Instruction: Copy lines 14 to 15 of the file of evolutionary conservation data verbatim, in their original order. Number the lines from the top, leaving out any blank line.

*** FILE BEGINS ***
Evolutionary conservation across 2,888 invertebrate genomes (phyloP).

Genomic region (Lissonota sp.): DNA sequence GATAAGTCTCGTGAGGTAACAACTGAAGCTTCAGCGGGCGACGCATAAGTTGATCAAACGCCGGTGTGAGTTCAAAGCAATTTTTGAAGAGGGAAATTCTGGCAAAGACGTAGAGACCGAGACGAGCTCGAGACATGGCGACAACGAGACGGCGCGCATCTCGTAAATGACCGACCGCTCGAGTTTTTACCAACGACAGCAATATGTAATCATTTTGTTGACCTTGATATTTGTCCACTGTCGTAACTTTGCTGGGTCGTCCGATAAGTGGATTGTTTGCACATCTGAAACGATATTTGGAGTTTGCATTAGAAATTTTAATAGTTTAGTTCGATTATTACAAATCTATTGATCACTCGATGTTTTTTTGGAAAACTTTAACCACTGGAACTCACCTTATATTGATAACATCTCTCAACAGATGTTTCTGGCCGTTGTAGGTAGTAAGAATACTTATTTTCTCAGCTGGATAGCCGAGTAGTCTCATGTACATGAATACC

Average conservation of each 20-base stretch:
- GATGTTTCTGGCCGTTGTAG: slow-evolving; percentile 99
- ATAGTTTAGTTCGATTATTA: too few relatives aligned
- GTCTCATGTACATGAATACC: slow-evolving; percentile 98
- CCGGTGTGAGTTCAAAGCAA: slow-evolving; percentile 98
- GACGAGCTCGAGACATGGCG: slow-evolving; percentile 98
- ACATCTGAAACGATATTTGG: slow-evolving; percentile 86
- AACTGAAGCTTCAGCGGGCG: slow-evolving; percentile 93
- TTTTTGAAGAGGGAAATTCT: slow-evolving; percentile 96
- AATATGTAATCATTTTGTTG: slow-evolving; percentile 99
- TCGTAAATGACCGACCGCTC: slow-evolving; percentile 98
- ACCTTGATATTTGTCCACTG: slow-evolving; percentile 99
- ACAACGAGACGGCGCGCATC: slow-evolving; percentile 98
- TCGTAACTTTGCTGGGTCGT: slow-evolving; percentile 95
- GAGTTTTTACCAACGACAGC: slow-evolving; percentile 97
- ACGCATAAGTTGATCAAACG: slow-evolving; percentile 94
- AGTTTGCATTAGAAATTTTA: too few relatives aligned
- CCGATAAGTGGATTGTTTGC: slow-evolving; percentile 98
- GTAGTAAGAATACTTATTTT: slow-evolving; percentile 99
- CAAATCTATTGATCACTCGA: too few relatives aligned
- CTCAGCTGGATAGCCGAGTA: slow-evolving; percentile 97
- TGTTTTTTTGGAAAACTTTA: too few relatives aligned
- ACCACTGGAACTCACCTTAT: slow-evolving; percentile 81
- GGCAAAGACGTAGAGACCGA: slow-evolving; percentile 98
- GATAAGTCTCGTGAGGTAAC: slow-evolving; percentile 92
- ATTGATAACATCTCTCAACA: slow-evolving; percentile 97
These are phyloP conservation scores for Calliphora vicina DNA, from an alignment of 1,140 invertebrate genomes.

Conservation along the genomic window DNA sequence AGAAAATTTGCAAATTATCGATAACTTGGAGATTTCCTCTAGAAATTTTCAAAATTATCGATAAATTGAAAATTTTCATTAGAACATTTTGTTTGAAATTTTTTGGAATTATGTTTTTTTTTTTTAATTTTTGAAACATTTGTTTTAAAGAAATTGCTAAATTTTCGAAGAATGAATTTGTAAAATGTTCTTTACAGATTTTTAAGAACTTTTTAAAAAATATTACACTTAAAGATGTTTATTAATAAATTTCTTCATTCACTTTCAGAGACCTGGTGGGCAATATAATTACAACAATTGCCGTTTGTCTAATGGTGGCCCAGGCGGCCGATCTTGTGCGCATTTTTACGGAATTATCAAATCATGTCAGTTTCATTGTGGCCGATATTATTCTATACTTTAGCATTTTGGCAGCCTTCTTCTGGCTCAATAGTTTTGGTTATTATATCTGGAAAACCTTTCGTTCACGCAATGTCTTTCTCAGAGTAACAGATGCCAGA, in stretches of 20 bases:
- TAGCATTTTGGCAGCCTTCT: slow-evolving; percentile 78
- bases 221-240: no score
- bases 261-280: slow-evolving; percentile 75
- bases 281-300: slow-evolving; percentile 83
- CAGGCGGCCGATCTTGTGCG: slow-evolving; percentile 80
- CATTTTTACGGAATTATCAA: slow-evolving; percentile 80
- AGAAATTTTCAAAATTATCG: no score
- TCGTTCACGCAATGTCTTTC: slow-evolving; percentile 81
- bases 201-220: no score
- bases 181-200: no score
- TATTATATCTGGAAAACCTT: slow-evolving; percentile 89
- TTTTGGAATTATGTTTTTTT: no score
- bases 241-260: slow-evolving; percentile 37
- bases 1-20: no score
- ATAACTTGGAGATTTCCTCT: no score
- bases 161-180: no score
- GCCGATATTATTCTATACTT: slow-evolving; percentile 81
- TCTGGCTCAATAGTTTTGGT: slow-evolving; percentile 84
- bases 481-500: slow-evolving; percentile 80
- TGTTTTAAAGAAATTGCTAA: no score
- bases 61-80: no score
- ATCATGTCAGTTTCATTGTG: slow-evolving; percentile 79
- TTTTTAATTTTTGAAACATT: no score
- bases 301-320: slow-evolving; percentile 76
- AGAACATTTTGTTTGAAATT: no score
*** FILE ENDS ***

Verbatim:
- ACCTTGATATTTGTCCACTG: slow-evolving; percentile 99
- ACAACGAGACGGCGCGCATC: slow-evolving; percentile 98